This crimson-blooded Alabama native has seen enough Gators after a football weekend trip to The Swamp, in Gainesville, Fla. The raucousness of the University of Florida crowd after a triple overtime win over the University of Kentucky Wildcats looked much like the scene at another reptilian retreat I visited a few weeks ago.
The scene: Destin’s Fudpucker’s restaurant at alligator feeding time.
Just like the diners at this popular eatery, real, live alligators come hungry. Trained staff and regular restaurant-goers alike have a chance to feed these gators, which reside in a manmade swamp just outside the front door at Fudpucker’s.
I ate at this restaurant years ago, but I don’t think they had alligators on the premises back then. (Fudpucker’s opened in 1982.) Just as I remembered, guests can (and do) leave their autographs on the walls, tables and just about any other writeable surface inside this colorful establishment.
Fudpucker’s hadn’t been on my short list of places to go in Destin for quite a while, but it’s funny how having children leads you to all sorts of places you might not otherwise go. Surprisingly, some of them are not so bad. Fudpucker’s, in fact, may be brilliant because what I remember as an area to wait for a table is now a semi-educational attraction, thanks to the alligators.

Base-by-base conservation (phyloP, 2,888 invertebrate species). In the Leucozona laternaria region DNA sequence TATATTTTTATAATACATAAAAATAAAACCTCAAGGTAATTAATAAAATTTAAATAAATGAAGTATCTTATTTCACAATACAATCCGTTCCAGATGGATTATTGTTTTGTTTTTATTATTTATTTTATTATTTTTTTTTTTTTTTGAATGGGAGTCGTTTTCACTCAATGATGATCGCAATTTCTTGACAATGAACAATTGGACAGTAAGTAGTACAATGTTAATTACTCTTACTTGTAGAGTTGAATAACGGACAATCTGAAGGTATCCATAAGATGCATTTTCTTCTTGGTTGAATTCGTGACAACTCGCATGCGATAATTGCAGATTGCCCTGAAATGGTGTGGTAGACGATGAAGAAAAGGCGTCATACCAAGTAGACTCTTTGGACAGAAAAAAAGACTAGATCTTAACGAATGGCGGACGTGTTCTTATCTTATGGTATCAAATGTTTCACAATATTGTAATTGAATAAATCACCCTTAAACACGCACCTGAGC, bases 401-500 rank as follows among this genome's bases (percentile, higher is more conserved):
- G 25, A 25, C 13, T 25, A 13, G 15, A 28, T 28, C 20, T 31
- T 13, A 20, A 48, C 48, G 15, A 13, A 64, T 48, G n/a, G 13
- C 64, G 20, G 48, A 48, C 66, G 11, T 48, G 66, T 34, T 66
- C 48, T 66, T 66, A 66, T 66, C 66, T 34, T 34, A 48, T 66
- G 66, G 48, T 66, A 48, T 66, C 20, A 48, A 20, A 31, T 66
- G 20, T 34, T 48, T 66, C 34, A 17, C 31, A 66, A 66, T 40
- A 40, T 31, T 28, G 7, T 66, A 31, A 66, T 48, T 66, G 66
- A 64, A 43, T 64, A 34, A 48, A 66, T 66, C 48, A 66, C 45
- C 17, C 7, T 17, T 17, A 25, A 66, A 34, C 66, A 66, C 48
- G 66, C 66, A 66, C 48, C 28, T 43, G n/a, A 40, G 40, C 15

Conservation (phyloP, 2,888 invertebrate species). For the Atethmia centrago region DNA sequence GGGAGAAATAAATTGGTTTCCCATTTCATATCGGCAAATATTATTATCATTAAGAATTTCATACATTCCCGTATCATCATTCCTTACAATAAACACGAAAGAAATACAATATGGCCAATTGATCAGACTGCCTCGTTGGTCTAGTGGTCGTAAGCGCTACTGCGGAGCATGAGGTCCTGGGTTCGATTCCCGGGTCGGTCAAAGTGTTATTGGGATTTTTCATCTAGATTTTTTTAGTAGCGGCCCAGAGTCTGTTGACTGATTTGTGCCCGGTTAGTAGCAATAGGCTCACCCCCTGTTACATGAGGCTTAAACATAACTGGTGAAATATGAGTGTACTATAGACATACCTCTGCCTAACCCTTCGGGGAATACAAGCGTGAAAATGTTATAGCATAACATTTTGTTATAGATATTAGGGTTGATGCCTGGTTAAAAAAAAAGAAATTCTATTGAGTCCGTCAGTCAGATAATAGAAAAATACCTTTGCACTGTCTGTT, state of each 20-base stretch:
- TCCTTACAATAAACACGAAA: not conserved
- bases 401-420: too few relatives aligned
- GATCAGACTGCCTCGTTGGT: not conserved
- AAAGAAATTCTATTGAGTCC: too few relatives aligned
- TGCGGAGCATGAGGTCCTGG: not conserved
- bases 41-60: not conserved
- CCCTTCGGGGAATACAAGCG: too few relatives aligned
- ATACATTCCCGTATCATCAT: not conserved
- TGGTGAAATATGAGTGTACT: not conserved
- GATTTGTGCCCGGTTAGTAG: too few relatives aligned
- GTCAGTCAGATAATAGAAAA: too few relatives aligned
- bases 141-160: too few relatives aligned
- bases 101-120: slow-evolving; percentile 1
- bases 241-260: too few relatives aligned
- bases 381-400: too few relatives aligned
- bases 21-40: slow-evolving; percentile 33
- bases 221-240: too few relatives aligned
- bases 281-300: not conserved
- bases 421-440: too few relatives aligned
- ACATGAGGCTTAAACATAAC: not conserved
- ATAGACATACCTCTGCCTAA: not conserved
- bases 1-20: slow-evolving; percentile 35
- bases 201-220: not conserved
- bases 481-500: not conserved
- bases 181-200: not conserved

For $3, you can purchase a bag of alligator food. Your four pellets of food are presented to you with a fishing pole-like contraption that you use to lower the bait down to the surface of the water below. Then, watch the gators swarm and CHOMP!
The pellet snacks are an appetizer to the raw chicken pieces a staff member feeds them during a narrated demonstration. “The alligators here are young gators,” he explains. “Once they reach five or six feet in length, they are moved to other habitats as they’d become too aggressive for this environment.”
A rare albino alligator named Pearl also resides at Fudpucker’s. She is older and has her own tank that is shielded from the sun to protect her skin.
My children loved seeing Pearl, feeding the other alligators and asking questions about them. It was certainly a unique experience, and it would be an easy way to pass the time with young children if you in fact were waiting for a table.
On this visit, we didn’t have to wait. We were having a late lunch on Labor Day, when most of the summer vacationers had packed up and gone home. Service was good and the food was better than I expected at a big, popular tourist stop.
Our entrees were around $10-12 each. The fish sandwich I ordered was seasoned well. My mom enjoyed a fresh salad with chicken, fruit and nuts. The kids’ menu included the usual fare and portions were good.
If you don’t go to Fudpucker’s for the food, go for the gators (even if, like me, you don’t usually “go for” Gators).
Fudpucker’s has locations in Destin and Ft. Walton Beach. Somewhere on the restaraunt’s walls is written “Roll Tide Roll!”